Objectives Although adolescents and young adults of lower socioeconomic status (SES) are disproportionately affected by unintended pregnancies, research on experiences with emergency contraception (EC) in this population has lagged. Furthermore, it is unclear whether EC-related knowledge and behaviour varies between young men and women. This study investigated knowledge, attitudes and experiences with EC among low SES young men and women aged 18–25 years.
Methods One hundred and ninety-eight new enrollees at two Los Angeles primary medical care clinics completed surveys about their knowledge, past use and likelihood of using EC. Chi square (χ2) and regression analyses assessed gender differences in knowledge and attitudes.
Results Women were more likely than men to accurately answer questions about EC and its use. Across both sexes, accurate knowledge predicted future willingness to use EC. Only half the women and a third of men knew that EC could be directly dispensed by pharmacists; even fewer knew that the legal access age for EC was 17 years (13%) or that men could access EC from pharmacies for their female partners (24%). Although respondents most commonly reported that friends were their source of current information about EC, both men and women chose health care professionals as their desired source of future information about EC.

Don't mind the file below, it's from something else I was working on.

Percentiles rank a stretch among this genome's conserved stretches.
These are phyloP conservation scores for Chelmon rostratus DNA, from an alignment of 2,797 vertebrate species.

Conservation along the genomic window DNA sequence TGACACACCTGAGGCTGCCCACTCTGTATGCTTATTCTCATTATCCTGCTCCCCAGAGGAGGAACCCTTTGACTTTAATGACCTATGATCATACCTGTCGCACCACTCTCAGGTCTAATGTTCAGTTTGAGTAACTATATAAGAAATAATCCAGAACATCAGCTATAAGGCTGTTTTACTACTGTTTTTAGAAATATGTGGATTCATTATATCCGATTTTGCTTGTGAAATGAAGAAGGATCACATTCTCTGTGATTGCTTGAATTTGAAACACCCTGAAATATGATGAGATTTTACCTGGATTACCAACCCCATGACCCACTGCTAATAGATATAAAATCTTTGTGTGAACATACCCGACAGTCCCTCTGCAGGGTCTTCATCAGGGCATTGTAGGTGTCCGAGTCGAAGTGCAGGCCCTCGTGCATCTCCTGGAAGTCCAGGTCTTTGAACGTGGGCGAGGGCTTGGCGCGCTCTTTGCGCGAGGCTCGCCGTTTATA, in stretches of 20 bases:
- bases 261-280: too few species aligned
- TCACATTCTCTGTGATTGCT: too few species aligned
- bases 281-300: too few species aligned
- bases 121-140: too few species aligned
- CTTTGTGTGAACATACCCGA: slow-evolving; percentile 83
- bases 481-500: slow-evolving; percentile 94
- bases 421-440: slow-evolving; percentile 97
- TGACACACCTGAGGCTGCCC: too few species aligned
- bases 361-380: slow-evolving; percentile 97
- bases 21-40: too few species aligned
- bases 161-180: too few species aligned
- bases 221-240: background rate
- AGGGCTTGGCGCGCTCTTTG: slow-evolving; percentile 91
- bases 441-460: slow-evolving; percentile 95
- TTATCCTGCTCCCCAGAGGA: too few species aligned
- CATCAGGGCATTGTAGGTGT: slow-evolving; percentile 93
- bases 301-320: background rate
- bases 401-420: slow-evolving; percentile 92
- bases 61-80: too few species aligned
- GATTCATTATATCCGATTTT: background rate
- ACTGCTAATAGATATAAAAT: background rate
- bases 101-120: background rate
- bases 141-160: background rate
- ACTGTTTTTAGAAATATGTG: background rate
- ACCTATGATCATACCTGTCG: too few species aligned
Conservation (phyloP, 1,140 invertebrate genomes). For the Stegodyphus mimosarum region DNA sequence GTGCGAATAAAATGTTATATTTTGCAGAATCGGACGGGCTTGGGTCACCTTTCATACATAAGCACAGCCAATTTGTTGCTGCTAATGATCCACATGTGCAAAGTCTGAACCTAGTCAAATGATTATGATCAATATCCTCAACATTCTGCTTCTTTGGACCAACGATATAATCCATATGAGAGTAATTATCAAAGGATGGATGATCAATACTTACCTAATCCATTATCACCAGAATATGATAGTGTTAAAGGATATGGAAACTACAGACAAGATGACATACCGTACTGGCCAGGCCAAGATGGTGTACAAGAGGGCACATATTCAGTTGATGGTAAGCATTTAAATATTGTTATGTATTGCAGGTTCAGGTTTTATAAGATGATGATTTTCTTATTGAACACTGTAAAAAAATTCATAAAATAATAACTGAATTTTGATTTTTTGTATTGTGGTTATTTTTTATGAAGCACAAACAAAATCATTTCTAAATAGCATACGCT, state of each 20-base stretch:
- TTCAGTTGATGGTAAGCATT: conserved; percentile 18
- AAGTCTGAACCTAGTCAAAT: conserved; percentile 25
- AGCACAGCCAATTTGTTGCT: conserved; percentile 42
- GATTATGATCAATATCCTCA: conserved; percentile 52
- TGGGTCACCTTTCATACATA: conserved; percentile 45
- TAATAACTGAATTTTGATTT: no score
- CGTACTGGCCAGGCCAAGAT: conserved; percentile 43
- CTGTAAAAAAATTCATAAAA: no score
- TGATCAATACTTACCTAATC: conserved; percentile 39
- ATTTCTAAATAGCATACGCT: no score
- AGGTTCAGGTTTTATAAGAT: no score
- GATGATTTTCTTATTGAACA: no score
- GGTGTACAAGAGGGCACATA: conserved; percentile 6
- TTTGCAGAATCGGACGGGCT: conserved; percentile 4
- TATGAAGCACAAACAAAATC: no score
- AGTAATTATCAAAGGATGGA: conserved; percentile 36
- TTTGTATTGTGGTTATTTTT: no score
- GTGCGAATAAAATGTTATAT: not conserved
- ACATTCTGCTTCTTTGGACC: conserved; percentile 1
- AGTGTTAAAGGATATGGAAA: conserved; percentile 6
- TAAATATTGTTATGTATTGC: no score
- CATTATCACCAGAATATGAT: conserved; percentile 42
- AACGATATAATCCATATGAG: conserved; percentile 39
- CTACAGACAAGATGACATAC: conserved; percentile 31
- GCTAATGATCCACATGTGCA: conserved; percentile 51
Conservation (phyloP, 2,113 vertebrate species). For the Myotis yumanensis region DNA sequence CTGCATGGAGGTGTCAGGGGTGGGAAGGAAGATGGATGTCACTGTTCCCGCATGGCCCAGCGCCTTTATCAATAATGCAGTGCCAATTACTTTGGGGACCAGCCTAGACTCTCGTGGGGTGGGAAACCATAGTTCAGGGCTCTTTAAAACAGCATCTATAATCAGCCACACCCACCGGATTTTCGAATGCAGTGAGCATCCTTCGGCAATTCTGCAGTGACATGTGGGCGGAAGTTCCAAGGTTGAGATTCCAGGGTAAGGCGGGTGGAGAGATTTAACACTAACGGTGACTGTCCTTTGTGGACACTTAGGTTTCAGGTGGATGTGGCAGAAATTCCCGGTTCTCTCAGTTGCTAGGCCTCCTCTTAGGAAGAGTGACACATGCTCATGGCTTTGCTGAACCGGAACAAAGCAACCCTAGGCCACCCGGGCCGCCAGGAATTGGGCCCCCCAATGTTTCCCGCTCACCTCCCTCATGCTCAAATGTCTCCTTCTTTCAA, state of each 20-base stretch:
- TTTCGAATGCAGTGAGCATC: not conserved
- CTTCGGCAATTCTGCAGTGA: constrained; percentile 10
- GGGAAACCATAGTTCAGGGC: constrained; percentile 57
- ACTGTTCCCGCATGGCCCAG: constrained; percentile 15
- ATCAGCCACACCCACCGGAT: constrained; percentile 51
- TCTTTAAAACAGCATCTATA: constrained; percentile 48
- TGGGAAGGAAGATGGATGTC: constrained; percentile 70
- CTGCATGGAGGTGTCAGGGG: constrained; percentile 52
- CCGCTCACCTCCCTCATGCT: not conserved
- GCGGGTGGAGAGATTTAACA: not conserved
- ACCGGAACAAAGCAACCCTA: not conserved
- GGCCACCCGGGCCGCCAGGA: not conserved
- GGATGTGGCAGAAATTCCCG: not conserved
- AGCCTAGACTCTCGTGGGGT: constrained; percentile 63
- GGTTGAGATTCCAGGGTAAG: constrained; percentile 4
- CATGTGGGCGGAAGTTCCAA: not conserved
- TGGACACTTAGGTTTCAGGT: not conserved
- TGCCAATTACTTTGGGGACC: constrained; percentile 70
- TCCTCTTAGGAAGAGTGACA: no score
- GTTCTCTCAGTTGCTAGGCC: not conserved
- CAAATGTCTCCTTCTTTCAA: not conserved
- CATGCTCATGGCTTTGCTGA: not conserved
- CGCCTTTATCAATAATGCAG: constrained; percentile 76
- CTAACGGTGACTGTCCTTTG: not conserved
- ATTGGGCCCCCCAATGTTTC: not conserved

Conclusions Young men in this sample were significantly less knowledgeable than young women about EC. Educating young men about EC by health care providers during routine visits may be a unique opportunity to increase EC knowledge, access and use among low-income young couples to decrease undesired pregnancies.
Statistics from Altmetric.com
If you wish to reuse any or all of this article please use the link below which will take you to the Copyright Clearance Center’s RightsLink service. You will be able to get a quick price and instant permission to reuse the content in many different ways.